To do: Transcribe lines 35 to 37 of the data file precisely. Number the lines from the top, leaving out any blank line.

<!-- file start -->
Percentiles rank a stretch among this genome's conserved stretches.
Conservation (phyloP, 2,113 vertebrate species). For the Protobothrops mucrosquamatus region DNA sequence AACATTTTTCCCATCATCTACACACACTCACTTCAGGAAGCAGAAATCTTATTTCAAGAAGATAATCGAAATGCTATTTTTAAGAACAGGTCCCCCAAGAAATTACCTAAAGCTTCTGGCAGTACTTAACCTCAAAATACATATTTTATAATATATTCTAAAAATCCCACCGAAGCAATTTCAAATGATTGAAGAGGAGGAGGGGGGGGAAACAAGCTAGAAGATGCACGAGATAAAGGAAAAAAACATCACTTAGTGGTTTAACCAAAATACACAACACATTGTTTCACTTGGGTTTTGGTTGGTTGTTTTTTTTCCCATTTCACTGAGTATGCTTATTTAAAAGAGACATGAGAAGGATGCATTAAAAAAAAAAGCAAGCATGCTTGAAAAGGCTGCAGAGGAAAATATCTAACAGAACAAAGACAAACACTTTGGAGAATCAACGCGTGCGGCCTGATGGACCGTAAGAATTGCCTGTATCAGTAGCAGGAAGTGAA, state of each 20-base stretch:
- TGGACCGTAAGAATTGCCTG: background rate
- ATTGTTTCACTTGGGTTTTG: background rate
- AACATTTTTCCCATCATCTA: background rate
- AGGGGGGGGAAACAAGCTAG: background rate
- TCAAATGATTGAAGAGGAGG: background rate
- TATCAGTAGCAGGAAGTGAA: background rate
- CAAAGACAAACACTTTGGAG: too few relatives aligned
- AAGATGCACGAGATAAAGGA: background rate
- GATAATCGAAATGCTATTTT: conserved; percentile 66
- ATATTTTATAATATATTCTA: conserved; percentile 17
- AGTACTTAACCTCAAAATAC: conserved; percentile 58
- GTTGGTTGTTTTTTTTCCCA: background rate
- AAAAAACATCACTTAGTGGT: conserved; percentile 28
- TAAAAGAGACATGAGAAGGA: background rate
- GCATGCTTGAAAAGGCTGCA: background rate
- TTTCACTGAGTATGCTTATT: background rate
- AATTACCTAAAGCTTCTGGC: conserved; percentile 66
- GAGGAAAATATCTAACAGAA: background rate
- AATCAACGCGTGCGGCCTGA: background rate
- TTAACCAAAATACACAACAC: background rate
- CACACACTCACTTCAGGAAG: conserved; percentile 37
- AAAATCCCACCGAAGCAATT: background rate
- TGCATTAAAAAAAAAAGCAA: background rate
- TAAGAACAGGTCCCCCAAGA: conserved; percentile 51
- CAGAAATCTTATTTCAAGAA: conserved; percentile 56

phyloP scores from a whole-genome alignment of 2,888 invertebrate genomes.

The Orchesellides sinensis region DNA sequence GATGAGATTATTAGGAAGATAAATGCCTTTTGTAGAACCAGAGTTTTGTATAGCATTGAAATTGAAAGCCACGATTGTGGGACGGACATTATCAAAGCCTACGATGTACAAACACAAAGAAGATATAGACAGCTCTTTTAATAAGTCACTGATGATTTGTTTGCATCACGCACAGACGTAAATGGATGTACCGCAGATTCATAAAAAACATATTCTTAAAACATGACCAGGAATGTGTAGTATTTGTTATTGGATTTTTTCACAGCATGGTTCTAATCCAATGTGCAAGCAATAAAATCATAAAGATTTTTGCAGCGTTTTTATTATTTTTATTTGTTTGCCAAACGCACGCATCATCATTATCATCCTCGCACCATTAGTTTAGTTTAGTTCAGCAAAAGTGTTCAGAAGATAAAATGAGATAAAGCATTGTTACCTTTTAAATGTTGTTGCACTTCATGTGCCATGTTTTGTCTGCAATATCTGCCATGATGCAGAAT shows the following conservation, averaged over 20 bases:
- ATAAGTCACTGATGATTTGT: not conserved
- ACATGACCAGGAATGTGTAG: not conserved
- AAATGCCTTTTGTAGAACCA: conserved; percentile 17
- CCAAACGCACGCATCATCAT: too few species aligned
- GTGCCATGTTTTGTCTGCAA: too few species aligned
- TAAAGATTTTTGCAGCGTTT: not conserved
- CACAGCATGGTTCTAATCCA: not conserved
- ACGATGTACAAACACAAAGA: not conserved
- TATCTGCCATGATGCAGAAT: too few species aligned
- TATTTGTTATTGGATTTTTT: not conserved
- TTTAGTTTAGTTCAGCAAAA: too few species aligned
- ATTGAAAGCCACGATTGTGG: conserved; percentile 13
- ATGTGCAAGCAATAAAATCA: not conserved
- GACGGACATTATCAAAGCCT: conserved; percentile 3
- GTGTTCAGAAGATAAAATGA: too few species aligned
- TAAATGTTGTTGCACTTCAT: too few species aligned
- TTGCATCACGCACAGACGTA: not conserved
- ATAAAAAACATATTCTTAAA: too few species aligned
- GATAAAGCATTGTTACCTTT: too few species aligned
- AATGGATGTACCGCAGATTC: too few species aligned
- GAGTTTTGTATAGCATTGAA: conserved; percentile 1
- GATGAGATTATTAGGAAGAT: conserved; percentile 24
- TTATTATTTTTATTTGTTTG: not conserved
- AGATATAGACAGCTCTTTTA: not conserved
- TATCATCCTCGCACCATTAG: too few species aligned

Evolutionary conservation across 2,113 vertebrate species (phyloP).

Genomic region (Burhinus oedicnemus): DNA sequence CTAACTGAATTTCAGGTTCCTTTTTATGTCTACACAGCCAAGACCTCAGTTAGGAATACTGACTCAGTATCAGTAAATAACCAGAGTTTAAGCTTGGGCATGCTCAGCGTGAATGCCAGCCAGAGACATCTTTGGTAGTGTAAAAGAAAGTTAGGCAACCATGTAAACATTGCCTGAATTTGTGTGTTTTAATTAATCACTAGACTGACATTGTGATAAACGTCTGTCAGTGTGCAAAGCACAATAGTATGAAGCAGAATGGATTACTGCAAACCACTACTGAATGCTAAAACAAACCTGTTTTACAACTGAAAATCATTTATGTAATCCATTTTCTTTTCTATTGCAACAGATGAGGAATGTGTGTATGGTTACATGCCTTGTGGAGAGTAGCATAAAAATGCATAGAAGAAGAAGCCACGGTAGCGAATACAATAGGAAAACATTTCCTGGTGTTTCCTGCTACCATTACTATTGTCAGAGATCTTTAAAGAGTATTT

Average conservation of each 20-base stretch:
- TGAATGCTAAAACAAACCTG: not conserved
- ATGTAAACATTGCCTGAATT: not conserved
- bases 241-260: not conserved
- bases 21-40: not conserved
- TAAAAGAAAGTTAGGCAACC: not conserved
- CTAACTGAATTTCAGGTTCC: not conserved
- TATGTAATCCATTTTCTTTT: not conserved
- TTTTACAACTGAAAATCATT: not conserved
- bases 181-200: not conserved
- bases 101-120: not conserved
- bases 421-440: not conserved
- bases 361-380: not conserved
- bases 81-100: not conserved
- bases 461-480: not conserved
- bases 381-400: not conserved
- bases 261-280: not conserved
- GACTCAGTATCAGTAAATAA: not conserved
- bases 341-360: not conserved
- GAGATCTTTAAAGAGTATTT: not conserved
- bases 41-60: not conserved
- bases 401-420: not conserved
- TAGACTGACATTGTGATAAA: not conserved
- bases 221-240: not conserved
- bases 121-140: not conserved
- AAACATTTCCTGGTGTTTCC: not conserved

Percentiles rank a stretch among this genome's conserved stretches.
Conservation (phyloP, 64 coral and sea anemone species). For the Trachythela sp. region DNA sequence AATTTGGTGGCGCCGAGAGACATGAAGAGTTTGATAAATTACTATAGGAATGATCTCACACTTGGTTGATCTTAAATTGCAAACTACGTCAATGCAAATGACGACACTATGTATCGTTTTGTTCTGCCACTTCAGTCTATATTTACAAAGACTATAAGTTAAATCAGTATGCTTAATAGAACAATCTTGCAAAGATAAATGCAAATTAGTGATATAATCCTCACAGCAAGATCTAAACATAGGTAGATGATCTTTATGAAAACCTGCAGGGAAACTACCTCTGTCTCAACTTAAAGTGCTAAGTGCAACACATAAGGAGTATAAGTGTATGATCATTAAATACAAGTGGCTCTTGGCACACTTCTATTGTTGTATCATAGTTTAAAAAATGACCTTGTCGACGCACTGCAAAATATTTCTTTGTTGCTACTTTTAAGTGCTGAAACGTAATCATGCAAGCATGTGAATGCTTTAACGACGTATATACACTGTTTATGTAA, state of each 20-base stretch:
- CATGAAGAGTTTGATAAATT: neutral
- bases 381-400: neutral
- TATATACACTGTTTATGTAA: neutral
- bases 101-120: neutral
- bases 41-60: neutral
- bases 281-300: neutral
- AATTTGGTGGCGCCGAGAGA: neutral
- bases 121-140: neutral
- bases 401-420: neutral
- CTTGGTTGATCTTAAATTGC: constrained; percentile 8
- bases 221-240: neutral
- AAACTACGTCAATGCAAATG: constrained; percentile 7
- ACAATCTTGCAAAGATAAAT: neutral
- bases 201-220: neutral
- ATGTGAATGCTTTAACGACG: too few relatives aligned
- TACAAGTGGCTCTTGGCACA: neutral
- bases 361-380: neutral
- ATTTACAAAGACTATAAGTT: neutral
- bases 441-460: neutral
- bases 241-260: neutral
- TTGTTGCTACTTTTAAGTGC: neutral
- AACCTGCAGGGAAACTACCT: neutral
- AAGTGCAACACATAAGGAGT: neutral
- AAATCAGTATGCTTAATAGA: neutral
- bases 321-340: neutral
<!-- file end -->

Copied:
- TAAAGATTTTTGCAGCGTTT: not conserved
- CACAGCATGGTTCTAATCCA: not conserved
- ACGATGTACAAACACAAAGA: not conserved